HOW DOES IT FEEL TO BE WITH ROUSH RACING? "I kind of have the same feeling going into this season as I did in 2003 after winning at Charlotte and with the wins that Sterling had. It's somewhat like Matt said, when you know that you have cars that are capable of winning, you just have to do your part and work with your team and put yourself in the right position, so I'm very optimistic about the season. I'm going through a little bit of a learning curve right now with Jimmy (Fennig). I went over some of the setup stuff that the 26 team ran last year, and the other guys from Roush Racing, and it's a little bit different than what I'm used to, so that's gonna be a little bit of challenge to learn all that, but I think the Vegas test is gonna be really good for us. We've already tested a couple of times and I've learned a little bit. I've learned the guys names on my team. Believe it or not that's a big deal. I know that every year when you hear guys get up and you go to these media tours that everyone talks about how excited they are, but I really am because I feel like I'm with the best team in our sport right now. As Jack said earlier, he feels like his team is better than it's ever been, so I'm just ready to get all the media stuff out of the way and go racing."
CARL EDWARDS -- No. 99 Office Depot Ford Fusion
HOW DO YOU PREPARE FOR SUCH A LONG SEASON WITH ALL THE SERIES YOU'RE IN? "David Ragan and I went and ran street stocks the other night at Volusia, so we can't get enough of it. I love racing. I feel like the rest of these guys that I have an amazing opportunity to drive for the best team in the world and I can't even describe it. I'm super-excited about racing with Office Depot this year to say the least. I'm really excited after staring at this World Financial Group Ford back there (a wrecked car that flipped at Daytona) to go to Daytona. I'm pretty pumped about that. I think in general that running both Series helps me a ton. I can't stand to sit around on a day and watch people race, so that will be awesome to drive the Henkel and Ameriquest Ford Fusion there. Ford just briefed us the other day and told us a lot of exciting news about the Fusion, so that should be a great car to run. You guys know me, I'm ready to go racing. This is going to be fun."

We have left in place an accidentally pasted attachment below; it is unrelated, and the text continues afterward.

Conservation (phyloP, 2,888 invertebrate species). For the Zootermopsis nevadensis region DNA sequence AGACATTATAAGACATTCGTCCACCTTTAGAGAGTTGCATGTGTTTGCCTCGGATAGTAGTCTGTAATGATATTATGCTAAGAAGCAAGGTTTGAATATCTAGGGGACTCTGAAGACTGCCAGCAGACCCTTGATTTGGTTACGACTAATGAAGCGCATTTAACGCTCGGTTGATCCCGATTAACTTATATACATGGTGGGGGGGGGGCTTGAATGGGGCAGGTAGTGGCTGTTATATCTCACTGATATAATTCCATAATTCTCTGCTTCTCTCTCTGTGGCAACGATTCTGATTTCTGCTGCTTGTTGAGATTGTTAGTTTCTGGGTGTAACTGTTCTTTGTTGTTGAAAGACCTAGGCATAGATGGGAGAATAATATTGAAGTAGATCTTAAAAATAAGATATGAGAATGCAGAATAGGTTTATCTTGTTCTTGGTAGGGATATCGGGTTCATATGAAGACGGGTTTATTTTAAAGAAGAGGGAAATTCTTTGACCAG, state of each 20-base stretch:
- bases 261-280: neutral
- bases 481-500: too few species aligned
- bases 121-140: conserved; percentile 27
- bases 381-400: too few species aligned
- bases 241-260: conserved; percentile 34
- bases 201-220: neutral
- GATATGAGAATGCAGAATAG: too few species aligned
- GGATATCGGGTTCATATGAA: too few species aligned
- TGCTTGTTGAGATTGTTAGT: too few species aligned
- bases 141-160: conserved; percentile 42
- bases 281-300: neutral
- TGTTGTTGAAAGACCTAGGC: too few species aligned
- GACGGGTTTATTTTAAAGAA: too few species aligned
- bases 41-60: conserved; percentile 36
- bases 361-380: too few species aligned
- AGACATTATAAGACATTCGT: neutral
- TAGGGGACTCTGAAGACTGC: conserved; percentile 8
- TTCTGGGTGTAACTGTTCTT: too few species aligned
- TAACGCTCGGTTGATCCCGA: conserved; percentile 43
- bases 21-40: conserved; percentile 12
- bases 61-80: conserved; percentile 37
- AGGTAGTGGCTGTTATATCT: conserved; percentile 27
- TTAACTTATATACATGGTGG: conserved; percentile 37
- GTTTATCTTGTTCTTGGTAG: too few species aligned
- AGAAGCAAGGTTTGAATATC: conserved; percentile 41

JACK ROUSH, Owner -- Roush Racing Ford Fusions
IS HOW MANY CARS YOU GET INTO THE CHASE MORE IMPORTANT THAN ACTUALLY WINNING THE TITLE? "The number of cars we get in the chase is gonna be real important to us. We make a strong case to our sponsors as we negotiate for support that all of our programs get the same access to technology, the same number of talented people and the same assignment of resources from every regard. Stock car racing, I want to make sure that everybody understands, I want it to be as exciting as it can possibly be for our fans because they're important to us. At the end of the day, all that the rest of us can do -- the folks, the competitors and the folks who work on the cars -- we just have to make sure that we don't screw up and create the kind of bad luck that could cause somebody to drop out of a race. I'm gonna float an idea on you. NASCAR is always floating an idea, but when they decide that this chase thing starts to lose its zeal and there's another dimension they could put on it to make it a little more exciting, I would make the suggestion that after five races they tie everybody to within five points, so that you have 50 points within five, and then of course the slippery slope you're on, once you do that you could do it 10 times. After every race you could make the order of the finish of points determine the order and then you could have them five points apiece, but whatever it takes to make this racing exciting I'm for. I'd like to not see the price of the tires go up anymore than they are because that's not very exciting for all of us, and there are some other things that are happening that probably aren't good for the teams and may be invisible to the fans, but whatever it is we can make it more exciting for the fans is what I think we need to be doing. The idea that we weren't able to win in 2005 in spite of the great year we had, and we did win in 2004 when we probably didn't have the best program and we did win in 2003 when we were the most consistent, if we weren't the fastest on a race-by-race basis, those are all things that just played themselves out according to whatever the rules are. Whatever the rules are, we're gonna go try to get success within those rules. But 2005 was a great year. If we can just get ourselves ready for 2006 and do the same thing we'll have another great year regardless of who wins."